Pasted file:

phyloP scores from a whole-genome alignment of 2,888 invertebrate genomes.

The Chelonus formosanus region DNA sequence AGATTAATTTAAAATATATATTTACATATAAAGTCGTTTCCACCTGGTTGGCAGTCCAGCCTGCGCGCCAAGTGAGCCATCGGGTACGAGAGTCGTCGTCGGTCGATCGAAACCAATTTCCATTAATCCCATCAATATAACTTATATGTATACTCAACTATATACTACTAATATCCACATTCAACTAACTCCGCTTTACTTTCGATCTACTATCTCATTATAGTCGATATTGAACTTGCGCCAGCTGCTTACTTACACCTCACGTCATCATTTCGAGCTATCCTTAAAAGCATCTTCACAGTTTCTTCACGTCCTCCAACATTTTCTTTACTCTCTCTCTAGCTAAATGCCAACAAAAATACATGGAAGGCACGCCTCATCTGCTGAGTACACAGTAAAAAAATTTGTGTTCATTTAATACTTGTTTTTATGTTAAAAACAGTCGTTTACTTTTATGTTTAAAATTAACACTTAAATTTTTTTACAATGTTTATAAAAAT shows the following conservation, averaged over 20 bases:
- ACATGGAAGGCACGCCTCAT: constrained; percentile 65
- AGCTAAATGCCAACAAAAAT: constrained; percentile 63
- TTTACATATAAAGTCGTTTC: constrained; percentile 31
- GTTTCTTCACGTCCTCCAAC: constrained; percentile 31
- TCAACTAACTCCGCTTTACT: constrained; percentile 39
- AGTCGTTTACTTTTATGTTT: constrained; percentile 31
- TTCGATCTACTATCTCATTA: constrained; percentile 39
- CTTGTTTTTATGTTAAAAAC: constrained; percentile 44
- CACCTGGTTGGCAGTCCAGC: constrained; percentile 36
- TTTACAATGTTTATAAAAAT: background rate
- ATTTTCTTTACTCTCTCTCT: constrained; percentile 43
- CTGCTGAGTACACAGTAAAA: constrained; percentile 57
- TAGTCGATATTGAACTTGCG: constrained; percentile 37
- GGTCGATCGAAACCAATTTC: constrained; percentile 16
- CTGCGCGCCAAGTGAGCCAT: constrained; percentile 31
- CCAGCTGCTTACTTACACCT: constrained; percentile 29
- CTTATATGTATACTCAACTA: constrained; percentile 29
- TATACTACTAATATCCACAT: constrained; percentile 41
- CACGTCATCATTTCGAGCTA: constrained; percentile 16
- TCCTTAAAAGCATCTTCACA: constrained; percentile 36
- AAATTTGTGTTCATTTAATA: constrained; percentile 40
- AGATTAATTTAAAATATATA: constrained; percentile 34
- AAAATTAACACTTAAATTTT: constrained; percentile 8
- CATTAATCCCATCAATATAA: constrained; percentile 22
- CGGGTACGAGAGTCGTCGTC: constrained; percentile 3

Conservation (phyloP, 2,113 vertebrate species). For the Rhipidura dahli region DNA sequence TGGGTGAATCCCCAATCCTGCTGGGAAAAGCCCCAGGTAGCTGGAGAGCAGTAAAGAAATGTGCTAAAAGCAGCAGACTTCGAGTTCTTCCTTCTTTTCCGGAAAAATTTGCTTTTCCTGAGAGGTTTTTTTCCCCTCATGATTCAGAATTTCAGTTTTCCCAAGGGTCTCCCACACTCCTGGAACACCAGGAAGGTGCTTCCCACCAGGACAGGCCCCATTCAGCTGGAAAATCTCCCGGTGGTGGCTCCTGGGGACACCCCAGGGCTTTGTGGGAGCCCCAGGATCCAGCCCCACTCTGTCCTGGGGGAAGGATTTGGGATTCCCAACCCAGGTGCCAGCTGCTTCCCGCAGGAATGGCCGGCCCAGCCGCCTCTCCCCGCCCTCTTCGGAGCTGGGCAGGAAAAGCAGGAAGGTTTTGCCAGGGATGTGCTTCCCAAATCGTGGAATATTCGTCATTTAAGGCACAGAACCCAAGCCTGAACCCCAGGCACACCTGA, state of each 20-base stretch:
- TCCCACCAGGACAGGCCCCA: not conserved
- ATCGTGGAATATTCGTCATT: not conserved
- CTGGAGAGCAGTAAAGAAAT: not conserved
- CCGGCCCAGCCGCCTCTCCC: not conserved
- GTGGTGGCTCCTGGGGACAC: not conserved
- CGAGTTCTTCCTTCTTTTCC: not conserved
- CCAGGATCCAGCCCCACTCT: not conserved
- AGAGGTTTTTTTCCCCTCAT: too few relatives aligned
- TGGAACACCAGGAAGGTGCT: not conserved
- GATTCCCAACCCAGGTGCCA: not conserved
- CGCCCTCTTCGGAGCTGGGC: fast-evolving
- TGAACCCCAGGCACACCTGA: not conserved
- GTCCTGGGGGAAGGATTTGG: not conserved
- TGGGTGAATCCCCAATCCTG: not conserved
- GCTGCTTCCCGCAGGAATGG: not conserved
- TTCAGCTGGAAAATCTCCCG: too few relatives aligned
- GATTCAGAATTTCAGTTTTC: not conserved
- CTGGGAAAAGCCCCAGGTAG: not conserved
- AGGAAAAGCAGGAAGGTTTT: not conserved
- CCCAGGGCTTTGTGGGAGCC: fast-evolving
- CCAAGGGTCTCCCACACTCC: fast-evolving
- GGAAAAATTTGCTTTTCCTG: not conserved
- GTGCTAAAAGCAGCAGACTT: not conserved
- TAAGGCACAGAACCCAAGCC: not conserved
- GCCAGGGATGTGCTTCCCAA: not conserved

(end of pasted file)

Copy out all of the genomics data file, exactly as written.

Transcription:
phyloP scores from a whole-genome alignment of 2,888 invertebrate genomes.

The Chelonus formosanus region DNA sequence AGATTAATTTAAAATATATATTTACATATAAAGTCGTTTCCACCTGGTTGGCAGTCCAGCCTGCGCGCCAAGTGAGCCATCGGGTACGAGAGTCGTCGTCGGTCGATCGAAACCAATTTCCATTAATCCCATCAATATAACTTATATGTATACTCAACTATATACTACTAATATCCACATTCAACTAACTCCGCTTTACTTTCGATCTACTATCTCATTATAGTCGATATTGAACTTGCGCCAGCTGCTTACTTACACCTCACGTCATCATTTCGAGCTATCCTTAAAAGCATCTTCACAGTTTCTTCACGTCCTCCAACATTTTCTTTACTCTCTCTCTAGCTAAATGCCAACAAAAATACATGGAAGGCACGCCTCATCTGCTGAGTACACAGTAAAAAAATTTGTGTTCATTTAATACTTGTTTTTATGTTAAAAACAGTCGTTTACTTTTATGTTTAAAATTAACACTTAAATTTTTTTACAATGTTTATAAAAAT shows the following conservation, averaged over 20 bases:
- ACATGGAAGGCACGCCTCAT: constrained; percentile 65
- AGCTAAATGCCAACAAAAAT: constrained; percentile 63
- TTTACATATAAAGTCGTTTC: constrained; percentile 31
- GTTTCTTCACGTCCTCCAAC: constrained; percentile 31
- TCAACTAACTCCGCTTTACT: constrained; percentile 39
- AGTCGTTTACTTTTATGTTT: constrained; percentile 31
- TTCGATCTACTATCTCATTA: constrained; percentile 39
- CTTGTTTTTATGTTAAAAAC: constrained; percentile 44
- CACCTGGTTGGCAGTCCAGC: constrained; percentile 36
- TTTACAATGTTTATAAAAAT: background rate
- ATTTTCTTTACTCTCTCTCT: constrained; percentile 43
- CTGCTGAGTACACAGTAAAA: constrained; percentile 57
- TAGTCGATATTGAACTTGCG: constrained; percentile 37
- GGTCGATCGAAACCAATTTC: constrained; percentile 16
- CTGCGCGCCAAGTGAGCCAT: constrained; percentile 31
- CCAGCTGCTTACTTACACCT: constrained; percentile 29
- CTTATATGTATACTCAACTA: constrained; percentile 29
- TATACTACTAATATCCACAT: constrained; percentile 41
- CACGTCATCATTTCGAGCTA: constrained; percentile 16
- TCCTTAAAAGCATCTTCACA: constrained; percentile 36
- AAATTTGTGTTCATTTAATA: constrained; percentile 40
- AGATTAATTTAAAATATATA: constrained; percentile 34
- AAAATTAACACTTAAATTTT: constrained; percentile 8
- CATTAATCCCATCAATATAA: constrained; percentile 22
- CGGGTACGAGAGTCGTCGTC: constrained; percentile 3

Conservation (phyloP, 2,113 vertebrate species). For the Rhipidura dahli region DNA sequence TGGGTGAATCCCCAATCCTGCTGGGAAAAGCCCCAGGTAGCTGGAGAGCAGTAAAGAAATGTGCTAAAAGCAGCAGACTTCGAGTTCTTCCTTCTTTTCCGGAAAAATTTGCTTTTCCTGAGAGGTTTTTTTCCCCTCATGATTCAGAATTTCAGTTTTCCCAAGGGTCTCCCACACTCCTGGAACACCAGGAAGGTGCTTCCCACCAGGACAGGCCCCATTCAGCTGGAAAATCTCCCGGTGGTGGCTCCTGGGGACACCCCAGGGCTTTGTGGGAGCCCCAGGATCCAGCCCCACTCTGTCCTGGGGGAAGGATTTGGGATTCCCAACCCAGGTGCCAGCTGCTTCCCGCAGGAATGGCCGGCCCAGCCGCCTCTCCCCGCCCTCTTCGGAGCTGGGCAGGAAAAGCAGGAAGGTTTTGCCAGGGATGTGCTTCCCAAATCGTGGAATATTCGTCATTTAAGGCACAGAACCCAAGCCTGAACCCCAGGCACACCTGA, state of each 20-base stretch:
- TCCCACCAGGACAGGCCCCA: not conserved
- ATCGTGGAATATTCGTCATT: not conserved
- CTGGAGAGCAGTAAAGAAAT: not conserved
- CCGGCCCAGCCGCCTCTCCC: not conserved
- GTGGTGGCTCCTGGGGACAC: not conserved
- CGAGTTCTTCCTTCTTTTCC: not conserved
- CCAGGATCCAGCCCCACTCT: not conserved
- AGAGGTTTTTTTCCCCTCAT: too few relatives aligned
- TGGAACACCAGGAAGGTGCT: not conserved
- GATTCCCAACCCAGGTGCCA: not conserved
- CGCCCTCTTCGGAGCTGGGC: fast-evolving
- TGAACCCCAGGCACACCTGA: not conserved
- GTCCTGGGGGAAGGATTTGG: not conserved
- TGGGTGAATCCCCAATCCTG: not conserved
- GCTGCTTCCCGCAGGAATGG: not conserved
- TTCAGCTGGAAAATCTCCCG: too few relatives aligned
- GATTCAGAATTTCAGTTTTC: not conserved
- CTGGGAAAAGCCCCAGGTAG: not conserved
- AGGAAAAGCAGGAAGGTTTT: not conserved
- CCCAGGGCTTTGTGGGAGCC: fast-evolving
- CCAAGGGTCTCCCACACTCC: fast-evolving
- GGAAAAATTTGCTTTTCCTG: not conserved
- GTGCTAAAAGCAGCAGACTT: not conserved
- TAAGGCACAGAACCCAAGCC: not conserved
- GCCAGGGATGTGCTTCCCAA: not conserved